Hi-tech engines will power Amtrak Cascades passenger rail service

The Washington State Department of Transportation moved one step closer to introducing eight state-of-the-art locomotives that will provide passenger rail...

The Washington State Department of Transportation (WSDOT) moved one step closer to introducing eight state-of-the-art locomotives that will provide passenger rail service between Eugene, Ore., and Vancouver, BC.

In February, workers at Siemens rail manufacturing hub in Sacramento, Calif., used an overhead crane to install the first of nearly six-dozen 16-cylinder Cummings diesel-electric engines — each manufactured in Indiana, weighing 42,000 pounds, and measuring eight feet tall — that will offer passenger rail service in seven states. Eight Charger locomotives are scheduled to be delivered to Washington State later this year following extensive testing and commissioning, and will power the Amtrak Cascades service that is jointly administrated by WSDOT and the Oregon Department of Transportation.

“The future of passenger rail service is rolling into the Pacific Northwest with these state-of-the-art locomotives,” said WSDOT Rail Director Ron Pate. “They are truly impressive machines that will be more effective, produce fewer emissions, and will keep our expanded service operating reliably.”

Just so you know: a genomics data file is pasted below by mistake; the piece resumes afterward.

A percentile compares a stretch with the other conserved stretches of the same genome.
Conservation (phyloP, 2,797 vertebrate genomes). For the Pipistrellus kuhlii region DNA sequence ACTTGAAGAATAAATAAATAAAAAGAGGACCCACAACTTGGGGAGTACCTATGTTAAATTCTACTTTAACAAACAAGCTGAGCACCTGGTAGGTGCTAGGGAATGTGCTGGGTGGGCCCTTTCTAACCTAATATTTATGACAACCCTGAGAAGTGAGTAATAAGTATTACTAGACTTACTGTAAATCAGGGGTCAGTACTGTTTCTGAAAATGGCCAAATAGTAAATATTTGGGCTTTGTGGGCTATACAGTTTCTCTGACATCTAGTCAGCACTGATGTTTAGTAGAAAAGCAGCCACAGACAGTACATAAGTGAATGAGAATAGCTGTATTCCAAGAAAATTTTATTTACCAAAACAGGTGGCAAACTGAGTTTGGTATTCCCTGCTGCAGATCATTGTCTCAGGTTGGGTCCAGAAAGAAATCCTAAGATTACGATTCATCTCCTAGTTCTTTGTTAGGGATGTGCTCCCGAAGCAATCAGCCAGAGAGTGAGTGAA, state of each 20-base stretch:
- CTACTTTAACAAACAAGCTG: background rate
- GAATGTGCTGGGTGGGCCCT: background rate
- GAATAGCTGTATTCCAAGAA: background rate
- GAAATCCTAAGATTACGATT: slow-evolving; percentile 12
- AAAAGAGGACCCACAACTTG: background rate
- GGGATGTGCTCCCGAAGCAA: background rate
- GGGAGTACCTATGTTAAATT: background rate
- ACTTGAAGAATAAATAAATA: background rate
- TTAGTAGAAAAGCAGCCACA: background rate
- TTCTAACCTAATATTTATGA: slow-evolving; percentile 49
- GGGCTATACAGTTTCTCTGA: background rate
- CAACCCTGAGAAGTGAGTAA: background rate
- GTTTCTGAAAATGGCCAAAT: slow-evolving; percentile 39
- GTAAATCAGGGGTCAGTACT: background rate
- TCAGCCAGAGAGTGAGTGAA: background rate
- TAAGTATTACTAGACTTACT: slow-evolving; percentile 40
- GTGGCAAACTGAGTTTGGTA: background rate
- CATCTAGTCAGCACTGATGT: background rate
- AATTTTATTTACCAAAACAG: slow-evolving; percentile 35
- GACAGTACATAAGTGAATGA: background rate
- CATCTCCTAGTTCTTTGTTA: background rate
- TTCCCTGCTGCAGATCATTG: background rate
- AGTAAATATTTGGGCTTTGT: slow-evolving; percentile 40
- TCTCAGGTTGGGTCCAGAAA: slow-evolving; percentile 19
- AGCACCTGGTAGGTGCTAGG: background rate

According to WSDOT officials, the new locomotives will have higher acceleration rates, a top speed at 125 miles per hour, and on-board positive train control safety features.

The $65.8 million locomotives purchase is part of a larger $800 million federal grant to improve passenger rail service. Once complete, the Cascades High-Speed Capital Rail Program will add two more daily round trips between Seattle and Portland, reduce travel time between the cities by 10 minutes, and increase on-time performance to 88 per cent, according to WSDOT officials.

The new locomotives are scheduled to be in service in early- to mid-2017.

More information is available online here.

The first new Cummings engine is lowered into a Siemens Charger locomotive body. (PHOTO COURTESY WSDOT)
The first new Cummings engine is lowered into a Siemens Charger locomotive body. (PHOTO COURTESY WSDOT)

To read the Tacoma Daily Index‘s complete and comprehensive coverage of the Amtrak Cascades service, visit our Web site for the following articles:

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